This week we sit down with Carter MacDiarmid and talk about Cardistry, The Fontaine Trials, dance, music and self-expression. Beautifully illustrated by Mike.
Q: Every Carter move makes me feel enchanted; my eyes are trapped and moved together with each packet and motion. This style of yours is very unique and has definitely been developing and evolving with every video since 2013. What drew you to perform the way you do? What was the work ethic that went behind the scenes and brought you closer and closer to a more refined style that defines you?
I think the largest contributing factor to the way I interpret movement was thanks to my involvement with the dance community. Long before my interest in cards, if not at least adjacent to the time my interest began, I was in a studio learning 8-counts, going to conventions and competing, until I quit around age 13. While I dipped my toes into many different styles of dance in that timeline, my favorites were and always will be jazz and hip-hop.
This not only sparked my interest in the music of those genres, but also my journey of learning how to interpret the feelings music gave me into the visual arts as a whole. As I was falling more out of dance and more into Cardistry, I would still constantly find songs that I loved and make my own choreography for them. That was what I would’ve considered my rawest form of self-expression at the time, so I knew that I was always actively seeking a way to do that with Cardistry next.
I attended Magic-Con in 2014, where I made one of my first Cardist friends, Jamie Tucher. And, in a similar way that I had an interest in dance, he had in filmmaking. We went on to be friends and worked together for a couple years until he gradually fell out of Cardistry, but his Cardistry videos were and still are unparalleled to this day in my opinion. He showed me that Cardistry videos were something beyond a sequence of clips to some music, that they could have powerful emotional significance, and that there weren’t rules to how you could present yourself. I’m still grateful to have been involved with someone of his artistic caliber, because it truly did serve as a turning point in the way I approached everything.
Since 2015, I started fusing elements of dance and Cardistry together through short, roughly 45-second videos. I picked a song I liked and made choreography, but with cards instead. Syncing everything to the beat to keep it accented through and through and trying to have some form of cohesion with myself and the elements around me, it began to feel a lot more like an extremely amateur production as time went on. These short videos allowed me to hone in on not just workflow, but also provided me with brief periods of genuine happiness; it was my therapy. This was a process I loved so much that it eventually became a higher priority than the moves themselves. Sticking to the movie in my head was so important that the moves worked around them.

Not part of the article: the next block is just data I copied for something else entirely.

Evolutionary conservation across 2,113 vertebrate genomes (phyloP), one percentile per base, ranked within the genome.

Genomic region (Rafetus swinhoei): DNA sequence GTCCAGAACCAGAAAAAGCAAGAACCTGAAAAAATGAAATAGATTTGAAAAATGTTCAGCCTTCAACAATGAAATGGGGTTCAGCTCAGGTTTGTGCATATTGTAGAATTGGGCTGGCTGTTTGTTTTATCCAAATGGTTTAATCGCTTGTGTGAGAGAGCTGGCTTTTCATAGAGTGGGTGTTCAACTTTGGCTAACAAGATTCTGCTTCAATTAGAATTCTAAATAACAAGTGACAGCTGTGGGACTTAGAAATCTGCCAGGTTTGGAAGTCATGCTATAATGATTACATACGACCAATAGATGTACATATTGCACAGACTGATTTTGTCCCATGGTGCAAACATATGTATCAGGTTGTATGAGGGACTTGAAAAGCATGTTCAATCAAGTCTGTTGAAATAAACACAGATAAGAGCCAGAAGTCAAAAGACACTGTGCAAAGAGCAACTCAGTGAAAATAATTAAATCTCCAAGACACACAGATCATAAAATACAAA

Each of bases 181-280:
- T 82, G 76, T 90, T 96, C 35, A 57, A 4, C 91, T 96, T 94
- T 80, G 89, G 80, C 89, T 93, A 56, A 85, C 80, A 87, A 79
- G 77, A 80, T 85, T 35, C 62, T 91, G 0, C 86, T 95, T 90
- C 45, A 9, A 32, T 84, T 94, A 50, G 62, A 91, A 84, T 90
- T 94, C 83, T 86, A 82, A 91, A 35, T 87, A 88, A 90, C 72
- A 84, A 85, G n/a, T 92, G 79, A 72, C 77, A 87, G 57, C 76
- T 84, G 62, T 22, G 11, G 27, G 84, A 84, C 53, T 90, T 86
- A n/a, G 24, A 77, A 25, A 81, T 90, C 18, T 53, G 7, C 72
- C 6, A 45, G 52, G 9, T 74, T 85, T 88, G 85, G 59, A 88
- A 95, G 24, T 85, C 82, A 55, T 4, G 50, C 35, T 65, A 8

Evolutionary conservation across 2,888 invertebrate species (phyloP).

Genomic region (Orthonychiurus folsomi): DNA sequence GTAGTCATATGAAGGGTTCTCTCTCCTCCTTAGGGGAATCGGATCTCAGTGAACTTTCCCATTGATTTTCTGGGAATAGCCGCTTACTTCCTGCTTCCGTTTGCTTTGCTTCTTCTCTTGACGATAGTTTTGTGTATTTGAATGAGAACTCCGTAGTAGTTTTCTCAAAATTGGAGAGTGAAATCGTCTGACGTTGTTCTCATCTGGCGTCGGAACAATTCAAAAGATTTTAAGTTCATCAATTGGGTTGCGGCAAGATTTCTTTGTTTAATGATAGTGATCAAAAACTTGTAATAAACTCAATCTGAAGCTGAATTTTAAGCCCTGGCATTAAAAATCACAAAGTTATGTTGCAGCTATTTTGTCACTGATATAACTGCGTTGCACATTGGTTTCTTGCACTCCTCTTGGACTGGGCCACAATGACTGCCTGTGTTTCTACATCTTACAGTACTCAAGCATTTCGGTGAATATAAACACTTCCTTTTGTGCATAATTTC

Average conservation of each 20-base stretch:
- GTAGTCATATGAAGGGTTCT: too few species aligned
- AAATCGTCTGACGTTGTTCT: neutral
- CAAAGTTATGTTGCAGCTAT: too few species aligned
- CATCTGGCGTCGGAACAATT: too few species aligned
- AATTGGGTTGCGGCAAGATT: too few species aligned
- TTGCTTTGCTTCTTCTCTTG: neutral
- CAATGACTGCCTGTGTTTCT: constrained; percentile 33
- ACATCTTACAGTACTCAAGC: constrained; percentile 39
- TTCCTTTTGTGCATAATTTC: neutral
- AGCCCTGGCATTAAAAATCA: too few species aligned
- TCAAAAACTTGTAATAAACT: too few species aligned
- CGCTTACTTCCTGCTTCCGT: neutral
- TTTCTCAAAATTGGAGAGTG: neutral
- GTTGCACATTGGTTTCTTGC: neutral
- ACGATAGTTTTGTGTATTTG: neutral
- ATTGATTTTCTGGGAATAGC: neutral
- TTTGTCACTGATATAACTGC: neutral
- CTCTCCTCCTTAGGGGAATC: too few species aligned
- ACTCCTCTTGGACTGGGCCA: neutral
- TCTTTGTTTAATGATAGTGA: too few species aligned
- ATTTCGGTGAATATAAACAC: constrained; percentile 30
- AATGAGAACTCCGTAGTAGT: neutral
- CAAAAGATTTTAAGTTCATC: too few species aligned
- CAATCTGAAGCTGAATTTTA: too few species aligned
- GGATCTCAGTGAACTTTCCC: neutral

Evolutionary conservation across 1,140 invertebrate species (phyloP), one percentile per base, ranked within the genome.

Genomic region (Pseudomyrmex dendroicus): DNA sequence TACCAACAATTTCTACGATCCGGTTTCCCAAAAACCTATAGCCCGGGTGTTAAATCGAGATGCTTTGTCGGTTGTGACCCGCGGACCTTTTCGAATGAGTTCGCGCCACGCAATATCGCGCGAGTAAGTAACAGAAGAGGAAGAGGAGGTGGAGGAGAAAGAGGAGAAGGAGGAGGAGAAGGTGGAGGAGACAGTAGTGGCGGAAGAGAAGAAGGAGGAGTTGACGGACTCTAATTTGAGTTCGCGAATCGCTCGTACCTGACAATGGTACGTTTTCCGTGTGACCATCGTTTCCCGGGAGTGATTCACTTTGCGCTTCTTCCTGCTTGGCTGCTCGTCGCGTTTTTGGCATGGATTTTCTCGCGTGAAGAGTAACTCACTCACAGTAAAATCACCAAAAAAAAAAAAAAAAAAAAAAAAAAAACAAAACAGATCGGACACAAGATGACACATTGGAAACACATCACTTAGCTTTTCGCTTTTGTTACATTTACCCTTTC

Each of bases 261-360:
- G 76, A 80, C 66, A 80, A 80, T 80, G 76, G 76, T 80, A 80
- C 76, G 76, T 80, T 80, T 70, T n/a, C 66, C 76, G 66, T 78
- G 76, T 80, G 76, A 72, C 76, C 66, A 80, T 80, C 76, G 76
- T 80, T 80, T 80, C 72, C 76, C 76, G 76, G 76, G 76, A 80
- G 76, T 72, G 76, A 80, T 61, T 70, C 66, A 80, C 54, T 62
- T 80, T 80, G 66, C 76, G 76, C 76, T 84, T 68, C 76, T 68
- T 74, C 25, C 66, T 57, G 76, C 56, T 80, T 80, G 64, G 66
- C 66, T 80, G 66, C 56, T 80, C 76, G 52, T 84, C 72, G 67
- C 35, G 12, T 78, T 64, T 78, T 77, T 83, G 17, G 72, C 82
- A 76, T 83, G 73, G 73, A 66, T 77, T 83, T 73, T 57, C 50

These days I don’t care much for my moves anymore, it’s all about the emotions that in turn inspires the moves. I finish most of them within days of starting them, I couldn’t care less about theory! All I’m looking for is to show you exactly who I am when you see my art, there’s no rulebook for this shit. That’s why I still love Cardistry.
Q: I’ve had a similar friend that naturally fell out of Cardistry and magic, but to whom I owe everything for having inspired me. There is this sequence in Suspiria where someone’s dance is twisting and turning another person’s body. Tell me, if you would make a collaboration with someone else outside of Cardistry, who would it be and in what direction would you take it?
I would absolutely love to collaborate with artists from other communities in the future, especially the dance and music community. It was super eye-opening when I saw Zach integrate the talent of artists like Hok, P-Nut, and C-Tut in Cardistry High. I feel like there’s a lot that their communities could teach us when it comes to finding new avenues for transforming emotion into movement, and I would love to see a lot more in this field.
A few ideas I just had while writing this, for instance, would be to give a dancer and a Cardist the same song and each have them create their respective sequence of movements based on what emotions the song invokes, and then compare.
Another would be for a dancer to watch a Cardistry move or combo and interpret that into a dance combo of their own, and vice versa. It would be crazy to have a performance video where every move had a dancer interpreting it into their own sequence, and putting them side-by-side.
I would love to see music used in a similar fashion as well. In the same way that movies use deliberate scoring to enhance their scenes, I would love to see a meticulously scored Cardistry video where the music is tailored for us rather than us tailoring to the music. That’s another rabbit hole of interpreting! I would love to work with a musician I admire and have them score a video I give them. I could spend hours daydreaming about all the cool shit that would come out of that.
Q: In an interview I conducted with you in 2018 about your Round 1 video as part of CCC you said that you’re “extremely nit-picky about your work” and you “have to be able to appreciate everything that gets put into the final product”. I’d like to know more about your creative process and how you develop a move, trim it and polish it in order to be ready for a video.
I’m definitely still stuck in that perfectionist mindset, but it’s more in the aspect of presentation these days. As I said before, I’m not really excited over having the constraint of rules when it comes to making material, it just massively slows down the workflow in my opinion. My only criteria is if there’s something in it that impresses me or not. I don’t care about openers, moments, closers, the length of the move, none of that; all that matters is that the moves are performed at the quality that my creations deserve to be performed.